Operating Systems

The Development of z/OS System Integrity

5 Pages

When was the last time you heard of a virus, worm, or other malware infecting z/OS? Chances are you’ve experienced far fewer security problems with System z machines than any other platform you’ve worked with. But you’ve probably also heard it said that if z/OS was as popular as Windows and exposed to the Internet, it would have just as many security issues. Those who make such statements would have you believe “Patch Tuesday” is just the price one pays for success.

While it’s true the Internet is a hostile environment that poses special challenges for system designers, the superior stability and security of z/OS isn’t marketing fluff; it’s real. Ethical hacking experiments have confirmed that z/OS is highly resistant to malicious attacks. Consider the unique technology provided by mainframes and how IBM’s developers used it to avoid the problems that plague other platforms. The secret lies in how z/OS interacts with System z hardware to provide system integrity.

Integrity vs. Security

System integrity differs from system security. Security is concerned with who gets a key to the lock. Integrity is concerned with the fact there’s no way of bypassing the lock. For IBM mainframes, system integrity became a major design goal in the early ’70s, long before the Internet was developed. In those days, hacking was confined to local terminals and a few dial-up connections, and viruses were being spread by floppy disks. Although mainframes were largely unaffected by all this, storm clouds were gathering on the horizon. Anticipating the hostile world to come, IBM’s developers abandoned their old approach of “let’s prevent honest mistakes and accidents” and adopted a new, far more ambitious goal of “let’s protect the system from hostile users and malicious attacks.” This represented an astonishing, unprecedented change in corporate culture.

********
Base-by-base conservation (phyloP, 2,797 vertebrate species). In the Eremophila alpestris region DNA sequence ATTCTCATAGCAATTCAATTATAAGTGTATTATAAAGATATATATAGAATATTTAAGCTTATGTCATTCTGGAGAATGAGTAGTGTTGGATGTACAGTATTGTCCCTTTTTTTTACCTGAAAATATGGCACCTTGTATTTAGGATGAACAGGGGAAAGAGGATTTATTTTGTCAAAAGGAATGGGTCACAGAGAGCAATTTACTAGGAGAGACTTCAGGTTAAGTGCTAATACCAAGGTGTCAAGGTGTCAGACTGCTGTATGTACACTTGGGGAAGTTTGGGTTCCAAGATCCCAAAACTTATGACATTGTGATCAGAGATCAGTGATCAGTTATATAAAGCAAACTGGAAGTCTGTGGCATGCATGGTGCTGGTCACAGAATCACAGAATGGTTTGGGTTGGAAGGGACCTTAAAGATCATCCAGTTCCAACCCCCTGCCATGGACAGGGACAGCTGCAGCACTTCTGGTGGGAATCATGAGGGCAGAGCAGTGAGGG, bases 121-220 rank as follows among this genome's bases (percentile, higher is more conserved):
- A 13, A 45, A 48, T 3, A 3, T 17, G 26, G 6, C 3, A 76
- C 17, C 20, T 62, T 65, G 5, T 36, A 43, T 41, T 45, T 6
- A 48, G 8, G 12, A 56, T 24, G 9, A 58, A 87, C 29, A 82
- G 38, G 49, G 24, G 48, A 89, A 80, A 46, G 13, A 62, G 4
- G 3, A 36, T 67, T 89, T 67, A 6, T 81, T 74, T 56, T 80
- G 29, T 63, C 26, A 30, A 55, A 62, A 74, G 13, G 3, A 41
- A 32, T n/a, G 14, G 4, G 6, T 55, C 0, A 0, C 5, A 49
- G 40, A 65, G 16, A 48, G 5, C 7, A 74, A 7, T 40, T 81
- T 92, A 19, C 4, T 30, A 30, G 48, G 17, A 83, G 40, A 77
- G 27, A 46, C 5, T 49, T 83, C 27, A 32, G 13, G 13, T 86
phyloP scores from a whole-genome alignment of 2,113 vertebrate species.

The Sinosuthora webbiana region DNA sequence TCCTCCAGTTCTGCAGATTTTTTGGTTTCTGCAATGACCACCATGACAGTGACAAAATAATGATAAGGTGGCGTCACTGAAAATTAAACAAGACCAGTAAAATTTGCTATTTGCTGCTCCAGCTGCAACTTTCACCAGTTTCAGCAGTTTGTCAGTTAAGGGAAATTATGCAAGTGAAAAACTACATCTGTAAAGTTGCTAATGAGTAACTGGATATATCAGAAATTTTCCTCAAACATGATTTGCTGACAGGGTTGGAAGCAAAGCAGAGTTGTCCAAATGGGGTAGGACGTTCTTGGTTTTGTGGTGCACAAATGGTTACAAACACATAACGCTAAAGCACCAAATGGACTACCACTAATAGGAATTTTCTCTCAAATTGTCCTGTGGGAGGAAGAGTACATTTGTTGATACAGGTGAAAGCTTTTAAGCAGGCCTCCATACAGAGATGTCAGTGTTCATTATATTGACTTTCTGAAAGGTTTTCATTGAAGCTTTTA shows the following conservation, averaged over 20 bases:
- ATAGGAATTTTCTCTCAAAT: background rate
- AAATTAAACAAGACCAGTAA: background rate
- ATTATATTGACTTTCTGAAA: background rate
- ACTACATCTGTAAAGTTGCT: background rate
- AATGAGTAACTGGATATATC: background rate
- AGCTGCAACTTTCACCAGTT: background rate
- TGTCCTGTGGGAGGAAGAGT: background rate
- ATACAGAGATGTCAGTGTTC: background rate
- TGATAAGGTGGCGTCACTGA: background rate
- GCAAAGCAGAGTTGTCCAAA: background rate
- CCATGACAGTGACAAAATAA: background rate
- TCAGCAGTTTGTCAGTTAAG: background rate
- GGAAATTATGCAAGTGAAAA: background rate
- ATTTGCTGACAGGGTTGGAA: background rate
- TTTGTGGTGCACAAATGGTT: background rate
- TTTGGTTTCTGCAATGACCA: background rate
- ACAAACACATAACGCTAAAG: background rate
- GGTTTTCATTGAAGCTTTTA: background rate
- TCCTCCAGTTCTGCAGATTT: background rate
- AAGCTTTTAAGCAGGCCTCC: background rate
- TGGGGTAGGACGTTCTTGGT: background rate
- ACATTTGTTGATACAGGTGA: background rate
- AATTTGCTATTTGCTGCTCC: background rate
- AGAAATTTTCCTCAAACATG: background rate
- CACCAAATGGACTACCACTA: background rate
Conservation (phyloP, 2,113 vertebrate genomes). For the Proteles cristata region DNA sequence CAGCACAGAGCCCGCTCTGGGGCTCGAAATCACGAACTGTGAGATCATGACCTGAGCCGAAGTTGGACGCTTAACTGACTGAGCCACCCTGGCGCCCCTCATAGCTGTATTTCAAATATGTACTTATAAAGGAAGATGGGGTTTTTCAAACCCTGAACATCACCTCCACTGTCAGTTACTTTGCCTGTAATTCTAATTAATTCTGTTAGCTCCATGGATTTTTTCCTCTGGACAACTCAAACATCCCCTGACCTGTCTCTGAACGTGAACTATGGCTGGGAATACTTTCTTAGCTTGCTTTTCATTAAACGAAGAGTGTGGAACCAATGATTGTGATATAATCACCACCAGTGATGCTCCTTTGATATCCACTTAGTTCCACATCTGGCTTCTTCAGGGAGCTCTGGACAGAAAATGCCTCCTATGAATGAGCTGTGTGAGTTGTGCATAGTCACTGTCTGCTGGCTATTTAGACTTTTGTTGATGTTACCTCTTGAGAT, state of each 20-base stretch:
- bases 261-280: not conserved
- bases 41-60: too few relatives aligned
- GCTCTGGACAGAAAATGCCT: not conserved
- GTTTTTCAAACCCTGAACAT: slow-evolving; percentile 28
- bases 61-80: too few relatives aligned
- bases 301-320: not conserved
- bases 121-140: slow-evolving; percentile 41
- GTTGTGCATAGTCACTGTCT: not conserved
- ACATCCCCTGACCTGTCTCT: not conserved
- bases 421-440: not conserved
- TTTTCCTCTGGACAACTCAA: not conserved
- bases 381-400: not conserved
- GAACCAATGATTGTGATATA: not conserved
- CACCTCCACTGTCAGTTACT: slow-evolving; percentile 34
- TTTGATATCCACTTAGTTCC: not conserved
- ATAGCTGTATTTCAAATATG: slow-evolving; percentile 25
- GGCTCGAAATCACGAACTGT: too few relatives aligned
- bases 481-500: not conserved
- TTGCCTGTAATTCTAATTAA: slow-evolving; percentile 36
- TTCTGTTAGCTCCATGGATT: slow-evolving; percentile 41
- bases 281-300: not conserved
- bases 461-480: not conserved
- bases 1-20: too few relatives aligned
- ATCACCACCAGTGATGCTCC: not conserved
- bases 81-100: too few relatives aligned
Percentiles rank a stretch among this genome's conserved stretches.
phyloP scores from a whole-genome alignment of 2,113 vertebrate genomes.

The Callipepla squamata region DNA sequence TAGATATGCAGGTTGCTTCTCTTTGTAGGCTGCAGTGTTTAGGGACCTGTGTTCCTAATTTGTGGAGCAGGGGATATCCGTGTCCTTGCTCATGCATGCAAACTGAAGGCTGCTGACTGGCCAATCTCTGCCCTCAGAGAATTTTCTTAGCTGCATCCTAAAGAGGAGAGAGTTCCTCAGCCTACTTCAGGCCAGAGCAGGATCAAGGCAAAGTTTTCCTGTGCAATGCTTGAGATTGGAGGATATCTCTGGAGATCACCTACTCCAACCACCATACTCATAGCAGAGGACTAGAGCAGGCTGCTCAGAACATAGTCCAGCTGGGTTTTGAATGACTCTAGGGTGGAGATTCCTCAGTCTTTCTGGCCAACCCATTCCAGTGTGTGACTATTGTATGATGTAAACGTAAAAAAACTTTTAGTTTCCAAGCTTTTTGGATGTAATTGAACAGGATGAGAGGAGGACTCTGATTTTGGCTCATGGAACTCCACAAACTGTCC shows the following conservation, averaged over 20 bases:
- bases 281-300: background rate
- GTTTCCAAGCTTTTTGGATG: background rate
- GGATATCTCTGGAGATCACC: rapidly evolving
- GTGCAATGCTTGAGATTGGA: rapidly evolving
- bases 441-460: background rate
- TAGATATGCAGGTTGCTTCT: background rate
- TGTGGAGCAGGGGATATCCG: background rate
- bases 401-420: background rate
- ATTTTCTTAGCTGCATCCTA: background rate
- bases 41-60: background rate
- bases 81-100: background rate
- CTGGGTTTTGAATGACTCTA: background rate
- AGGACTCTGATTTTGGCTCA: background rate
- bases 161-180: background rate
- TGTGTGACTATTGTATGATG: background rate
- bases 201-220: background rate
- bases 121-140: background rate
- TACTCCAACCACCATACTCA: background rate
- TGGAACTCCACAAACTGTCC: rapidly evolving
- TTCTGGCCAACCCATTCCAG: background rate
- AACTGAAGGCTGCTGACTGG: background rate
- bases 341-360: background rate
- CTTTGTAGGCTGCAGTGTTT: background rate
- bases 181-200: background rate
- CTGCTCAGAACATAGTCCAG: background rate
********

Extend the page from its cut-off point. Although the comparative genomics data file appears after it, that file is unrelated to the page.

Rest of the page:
Research was conducted to determine how operating system integrity exposures occurred. As W. S. McPhee reported in his landmark 1974 IBM System’s Journal article, “Operating System Integrity in OS/VS2,” the developers found they were able to classify exposures into these major categories:

  • System data in the user area
  • Non-unique identification of system resources
  • System violation of storage protection
  • User data passed as system data
  • User-supplied address of protected control blocks
  • Concurrent use of serial resources
  • Uncontrolled sensitive system resources.

The design practices and procedures that might result in one of these exposures were identified and eliminated. Then a massive effort was launched to find and fix all known problems. Can you appreciate the difficulties of that little word “all”? Some exposures were timing-dependent; others were so obscure their probability was small. The decision to spend time and money to correct something that had almost no chance of ever happening had to be difficult to make. Yet, the developers successfully argued that, unless all exposures were corrected, no one could be truly confident that today’s obscure exposure might not become tomorrow’s gaping hole.

An historic decision was made to fix everything IBM knew about, without regard to the probability of its occurrence. The word came down,

“Just do it … ”

The IBM Integrity Statement

Then the other shoe fell: IBM also agreed to try to fix anything anybody else could find! In Software Announcement P73-17 dated Feb. 1, 1973 for VS2 Release 2, IBM formally defined system integrity and committed the company to accepting Authorized Program Analysis Reports (APARs) for integrity exposures found by customers. The famous “IBM integrity statement” was, and still is to my knowledge, unprecedented in the industry. It also speaks volumes about the confidence IBM has in its people and products. What that means in 2006 is that just about every conceivable problem in core operating system functionality has been found and fixed. Of course, z/OS and the System z continue to evolve and change as new features are added, but 30 years of a “zero defects” system integrity policy have given developers an unusually robust foundation upon which to build new things.

5 Pages